TSA in the news.... | National Center for Transgender Equality

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Thursday, May 28, 2009

TSA in the news....

MSNBC has an article about the Transportation Security Agency’s (TSA) new program called Secure Flight. The article can be found here.

This new program requires all airline passengers to submit their full legal name, date of birth, and (of all things) gender to TSA before they are issued a boarding pass. TSA will then take this information and check it against their federal No-Fly list to make sure that you, the passenger, aren’t a terrorist.

It is just a passing mention, but the author of this MSNBC article writes “(I wonder what transgender travelers will be asked to do.)” This particularly piqued my interest because this issue is exactly the issue that I have been working on for the last week. What does TSA expect transgender travelers to do? If the passenger has an old gender marker on their documentation, are they going to be stopped? If a passenger has different gender markers on various forms of identification, will they face trouble at security checkpoints?

I’ve been talking to some TSA officials about this for the last week or so. Apparently the answer is no; transgender travelers should face no new travel barriers as a result of Secure Flight. Security protocols do not change, and it seems that neither TSA nor airline personnel are even expected to verify that the date of birth and gender you submit when booking flights is consistent with what your identification says. Why, then, do they make us provide this information?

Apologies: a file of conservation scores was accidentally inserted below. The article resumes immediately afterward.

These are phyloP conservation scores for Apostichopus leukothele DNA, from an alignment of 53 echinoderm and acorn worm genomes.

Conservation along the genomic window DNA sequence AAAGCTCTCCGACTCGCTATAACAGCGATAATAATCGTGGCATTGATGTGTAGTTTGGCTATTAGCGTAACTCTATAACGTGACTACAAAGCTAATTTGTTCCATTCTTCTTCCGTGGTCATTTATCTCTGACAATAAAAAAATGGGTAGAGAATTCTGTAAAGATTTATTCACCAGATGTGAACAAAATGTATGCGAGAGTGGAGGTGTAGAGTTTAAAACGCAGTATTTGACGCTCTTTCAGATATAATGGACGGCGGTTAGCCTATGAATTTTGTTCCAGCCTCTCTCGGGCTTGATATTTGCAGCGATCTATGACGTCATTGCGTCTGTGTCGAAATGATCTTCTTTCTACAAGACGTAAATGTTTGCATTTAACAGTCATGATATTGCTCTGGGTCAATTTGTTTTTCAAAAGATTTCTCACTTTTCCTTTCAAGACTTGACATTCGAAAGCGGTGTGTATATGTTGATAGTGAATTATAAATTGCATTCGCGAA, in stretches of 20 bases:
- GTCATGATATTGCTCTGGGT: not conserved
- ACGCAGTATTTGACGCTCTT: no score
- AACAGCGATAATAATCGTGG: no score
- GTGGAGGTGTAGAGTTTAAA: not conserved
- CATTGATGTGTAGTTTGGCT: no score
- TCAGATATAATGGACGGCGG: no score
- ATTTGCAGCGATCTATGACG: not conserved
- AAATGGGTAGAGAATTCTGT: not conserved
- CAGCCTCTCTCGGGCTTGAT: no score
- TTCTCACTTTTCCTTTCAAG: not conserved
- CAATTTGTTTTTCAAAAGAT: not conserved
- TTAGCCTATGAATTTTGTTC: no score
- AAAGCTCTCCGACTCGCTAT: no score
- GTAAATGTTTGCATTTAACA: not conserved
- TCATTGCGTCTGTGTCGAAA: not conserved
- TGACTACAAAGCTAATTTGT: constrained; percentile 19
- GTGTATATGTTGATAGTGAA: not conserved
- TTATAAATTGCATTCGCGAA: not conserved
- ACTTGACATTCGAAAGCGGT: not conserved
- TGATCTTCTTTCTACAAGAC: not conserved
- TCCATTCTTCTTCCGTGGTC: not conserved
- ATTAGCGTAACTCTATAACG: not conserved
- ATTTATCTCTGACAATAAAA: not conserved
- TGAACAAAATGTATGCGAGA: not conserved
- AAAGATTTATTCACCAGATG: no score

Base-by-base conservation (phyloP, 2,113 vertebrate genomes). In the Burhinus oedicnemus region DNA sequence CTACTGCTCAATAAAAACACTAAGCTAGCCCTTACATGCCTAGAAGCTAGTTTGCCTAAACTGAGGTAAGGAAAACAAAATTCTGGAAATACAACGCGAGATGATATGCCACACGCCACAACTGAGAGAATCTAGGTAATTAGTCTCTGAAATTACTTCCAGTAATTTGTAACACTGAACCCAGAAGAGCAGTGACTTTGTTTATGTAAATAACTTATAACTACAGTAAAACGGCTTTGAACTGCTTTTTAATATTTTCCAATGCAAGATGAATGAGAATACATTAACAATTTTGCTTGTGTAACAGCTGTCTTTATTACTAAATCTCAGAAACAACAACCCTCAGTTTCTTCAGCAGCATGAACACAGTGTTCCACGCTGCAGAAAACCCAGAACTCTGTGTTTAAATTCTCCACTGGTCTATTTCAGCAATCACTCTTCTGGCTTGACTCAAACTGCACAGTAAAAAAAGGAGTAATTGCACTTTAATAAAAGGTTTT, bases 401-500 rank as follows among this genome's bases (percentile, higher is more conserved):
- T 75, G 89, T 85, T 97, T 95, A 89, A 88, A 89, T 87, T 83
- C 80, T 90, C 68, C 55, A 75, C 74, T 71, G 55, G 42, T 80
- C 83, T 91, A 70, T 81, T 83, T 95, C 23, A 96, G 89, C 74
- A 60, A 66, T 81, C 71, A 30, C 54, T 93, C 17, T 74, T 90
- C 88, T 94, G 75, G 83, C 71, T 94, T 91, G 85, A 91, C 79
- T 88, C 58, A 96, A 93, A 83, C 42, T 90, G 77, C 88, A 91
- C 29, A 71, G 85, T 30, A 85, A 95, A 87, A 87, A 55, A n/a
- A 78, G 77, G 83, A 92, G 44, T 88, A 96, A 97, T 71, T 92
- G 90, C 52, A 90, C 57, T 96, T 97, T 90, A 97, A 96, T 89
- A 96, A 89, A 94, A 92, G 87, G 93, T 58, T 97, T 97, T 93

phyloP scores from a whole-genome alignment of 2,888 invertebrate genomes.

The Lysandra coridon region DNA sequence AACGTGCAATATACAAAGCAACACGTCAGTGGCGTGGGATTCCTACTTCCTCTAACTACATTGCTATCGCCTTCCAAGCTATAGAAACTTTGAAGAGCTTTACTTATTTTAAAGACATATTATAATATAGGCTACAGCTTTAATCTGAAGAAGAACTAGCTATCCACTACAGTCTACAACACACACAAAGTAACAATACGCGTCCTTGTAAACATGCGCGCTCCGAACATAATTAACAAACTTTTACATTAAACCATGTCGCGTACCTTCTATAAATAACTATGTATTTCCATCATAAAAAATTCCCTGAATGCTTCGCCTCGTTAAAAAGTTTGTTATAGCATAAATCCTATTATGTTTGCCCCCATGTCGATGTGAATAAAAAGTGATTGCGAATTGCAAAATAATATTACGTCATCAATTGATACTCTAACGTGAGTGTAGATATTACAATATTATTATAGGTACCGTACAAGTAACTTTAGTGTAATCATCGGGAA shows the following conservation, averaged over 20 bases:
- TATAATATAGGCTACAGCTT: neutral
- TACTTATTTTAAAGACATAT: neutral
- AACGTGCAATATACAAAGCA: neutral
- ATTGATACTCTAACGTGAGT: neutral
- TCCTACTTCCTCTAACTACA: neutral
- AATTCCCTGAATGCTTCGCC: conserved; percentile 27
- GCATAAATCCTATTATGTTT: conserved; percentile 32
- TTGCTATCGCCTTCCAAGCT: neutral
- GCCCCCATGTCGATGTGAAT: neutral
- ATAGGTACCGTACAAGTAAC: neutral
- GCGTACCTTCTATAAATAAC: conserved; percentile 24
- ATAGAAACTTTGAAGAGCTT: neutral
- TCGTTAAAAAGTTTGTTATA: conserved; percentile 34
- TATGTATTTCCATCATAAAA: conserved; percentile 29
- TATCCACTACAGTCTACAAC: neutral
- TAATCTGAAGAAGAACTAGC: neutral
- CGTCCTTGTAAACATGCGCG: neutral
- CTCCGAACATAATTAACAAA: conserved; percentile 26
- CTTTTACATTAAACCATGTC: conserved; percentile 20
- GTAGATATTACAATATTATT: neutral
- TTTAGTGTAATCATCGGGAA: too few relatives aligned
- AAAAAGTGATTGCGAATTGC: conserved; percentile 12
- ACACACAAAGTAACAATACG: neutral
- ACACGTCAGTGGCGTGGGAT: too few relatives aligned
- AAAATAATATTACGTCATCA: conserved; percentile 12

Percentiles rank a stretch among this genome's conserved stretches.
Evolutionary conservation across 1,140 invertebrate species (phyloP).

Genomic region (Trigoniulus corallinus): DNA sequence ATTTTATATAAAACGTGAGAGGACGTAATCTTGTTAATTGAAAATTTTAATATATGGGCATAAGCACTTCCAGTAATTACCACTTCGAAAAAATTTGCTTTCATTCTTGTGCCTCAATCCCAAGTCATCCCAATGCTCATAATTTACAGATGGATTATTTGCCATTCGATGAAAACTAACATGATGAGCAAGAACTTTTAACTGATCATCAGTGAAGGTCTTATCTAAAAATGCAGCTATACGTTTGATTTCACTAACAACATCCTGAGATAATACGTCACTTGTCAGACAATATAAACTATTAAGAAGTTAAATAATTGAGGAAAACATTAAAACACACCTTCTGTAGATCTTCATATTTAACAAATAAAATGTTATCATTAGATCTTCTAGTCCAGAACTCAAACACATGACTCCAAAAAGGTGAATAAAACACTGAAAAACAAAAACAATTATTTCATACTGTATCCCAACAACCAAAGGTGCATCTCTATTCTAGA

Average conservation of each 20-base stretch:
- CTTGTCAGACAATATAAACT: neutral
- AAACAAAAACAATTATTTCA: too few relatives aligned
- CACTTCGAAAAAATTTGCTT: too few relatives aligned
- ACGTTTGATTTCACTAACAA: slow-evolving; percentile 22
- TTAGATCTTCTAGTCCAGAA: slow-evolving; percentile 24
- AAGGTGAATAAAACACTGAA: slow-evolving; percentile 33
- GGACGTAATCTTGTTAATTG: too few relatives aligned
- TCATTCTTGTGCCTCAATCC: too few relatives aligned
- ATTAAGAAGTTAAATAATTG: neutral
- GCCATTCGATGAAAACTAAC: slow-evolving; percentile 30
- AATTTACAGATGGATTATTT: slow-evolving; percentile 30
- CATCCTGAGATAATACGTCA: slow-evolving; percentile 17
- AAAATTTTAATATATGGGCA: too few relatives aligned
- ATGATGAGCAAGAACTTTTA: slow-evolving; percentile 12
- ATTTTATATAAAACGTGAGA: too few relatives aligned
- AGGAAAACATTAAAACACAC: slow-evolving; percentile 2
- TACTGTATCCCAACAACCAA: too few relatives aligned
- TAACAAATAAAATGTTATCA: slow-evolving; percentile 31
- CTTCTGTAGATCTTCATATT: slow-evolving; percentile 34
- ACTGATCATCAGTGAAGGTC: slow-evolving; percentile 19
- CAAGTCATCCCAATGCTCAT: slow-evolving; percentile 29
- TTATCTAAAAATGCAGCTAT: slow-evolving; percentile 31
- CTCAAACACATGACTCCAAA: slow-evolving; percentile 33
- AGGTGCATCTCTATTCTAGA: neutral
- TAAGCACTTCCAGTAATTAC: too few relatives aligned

I’m not convinced that this process will move forward without flaws, and I’m not convinced that gender is even necessary to maintaining security on our flights. I’m going to keep working on this and update you when I have better answers. I just thought this was an interesting mention of an issue that we’re working on, so I wanted to share with you all. Keep your eye out on our website for resources on how TSA’s new flight security procedures affect transgender people and how to avoid delays at the airport.

Patrick

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